Post Operative ACL Rehabilitation- what to do and what to expect

Most surgeons would agree that proper rehabilitation after reconstruction is as important as the surgery itself. The patient needs to be aware of what is involved before embarking upon surgery and be willing to put in the time and effort to ensure a good result. It is essential to have th

Is period supervised and directed by a physiothaerapist.

You may hear your physiotherapist talk about and direct you for:

Range of Movement (ROM) - this is the amount of movement of the knee from fully extended to fully bent

Muscle power - both muscles at the front of the thigh (Quadriceps) and muscles at the back of the thigh (Hamstrings)

Weight bearing - from partial or assisted weight bearing to full (Unassisted ) weight bearing

Proprioception -  awareness of the position, movement, co-ordination  and balance of knee (or other joint) function. This is mostly an unconscious ability we have which is damaged after ligament injury. Specific activities and practice , will regain this essential component of your rehabilitation.

Plyometric- the means of improving both the strength and speed of muscle contraction as a means of improving performance (Sport related)

Isokinetic testing - a means of measuring muscle function, it is a relatively accurate measure of overall muscle power and function using machines that measure strength during an exercise where the speed of muscle contraction is controlled

The following indicates a typical rehabilitation programme

Phase 1 (0-2 weeks)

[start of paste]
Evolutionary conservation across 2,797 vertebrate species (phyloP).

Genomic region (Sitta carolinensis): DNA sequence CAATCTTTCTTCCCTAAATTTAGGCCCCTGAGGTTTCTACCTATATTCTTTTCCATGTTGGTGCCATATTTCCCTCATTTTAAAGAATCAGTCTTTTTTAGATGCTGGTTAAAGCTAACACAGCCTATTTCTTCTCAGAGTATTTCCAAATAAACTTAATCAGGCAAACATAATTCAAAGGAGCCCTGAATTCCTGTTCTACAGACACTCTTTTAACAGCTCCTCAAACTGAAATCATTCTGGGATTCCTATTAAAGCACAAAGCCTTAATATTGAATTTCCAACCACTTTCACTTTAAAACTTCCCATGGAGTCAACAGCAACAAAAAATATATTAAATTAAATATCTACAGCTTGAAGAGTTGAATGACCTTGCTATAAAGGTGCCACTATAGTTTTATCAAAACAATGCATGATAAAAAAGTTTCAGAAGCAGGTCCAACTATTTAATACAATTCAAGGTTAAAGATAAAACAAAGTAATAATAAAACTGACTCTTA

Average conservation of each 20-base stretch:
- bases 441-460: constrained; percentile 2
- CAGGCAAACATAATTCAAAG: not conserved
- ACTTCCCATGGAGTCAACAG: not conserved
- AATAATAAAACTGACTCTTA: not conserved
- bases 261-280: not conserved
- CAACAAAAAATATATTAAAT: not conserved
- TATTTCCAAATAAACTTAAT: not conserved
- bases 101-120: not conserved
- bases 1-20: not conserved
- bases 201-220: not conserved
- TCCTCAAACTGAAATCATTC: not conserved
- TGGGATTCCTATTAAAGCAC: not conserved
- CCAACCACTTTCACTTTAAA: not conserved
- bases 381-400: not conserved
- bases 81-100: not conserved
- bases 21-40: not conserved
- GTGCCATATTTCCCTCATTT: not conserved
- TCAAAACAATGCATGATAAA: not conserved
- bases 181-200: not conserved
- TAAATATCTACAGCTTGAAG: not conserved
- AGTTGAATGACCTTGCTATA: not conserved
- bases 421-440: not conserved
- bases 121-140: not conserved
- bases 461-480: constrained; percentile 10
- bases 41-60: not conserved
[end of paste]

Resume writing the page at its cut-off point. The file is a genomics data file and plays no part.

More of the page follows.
Reduction of Swelling

- Elevation

- Use of cryo-cuff- provides cold compression

Weight-bear fully without support (crutches and braces)

Regain Range of motion

Start regaining quadriceps and hamstring strength

-Isometric Contraction of Quads

-Quad Sets

-Wall Slides

-Assisted Knee Flexion

-VMO Strengthening Exercise

Phase 2 (2-12 weeks)

Reduction of swelling

Weight-bear fully without support (crutches and braces)

Regain normal range of motion

Start regaining quadriceps and hamstring strength

-Isometric Contraction of Quads

-Quad Sets

-Wall Slides

-Assisted Knee Flexion

-VMO Strengthening Exercise

Phase 2 (2-12 weeks)

Reduce swelling.

Regain full knee extension and towards the end of this period, full flexion

Be able to squat

Regain balance

Re-establish proper walking pattern (gait)


- squats

- lunges

- leg press

- Step ups

- wobble board

- introduce cycling/ rowing

Phase 3 (3-6 months)

The goals of this phase are to:

Regain full range of motion

Regain full strength and power

Increase agility and adaption to direction change, acceleration and deceleration

Be able to perform restricted sports-specific drills

Begin plyometric drills

- Continue exercises from Phase 2, progressing to

- Jump & Land drills

Plyometric Drills

- Jumping over blocks, sideways & forward

- Hopping up & down steps/stairs

Isokinetic Testing

This is used to evaluate muscle strength.

The individual should have at least 90% quadricep strength of the uninjured leg

They should also have equal hamstring strength to their uninjured leg as well

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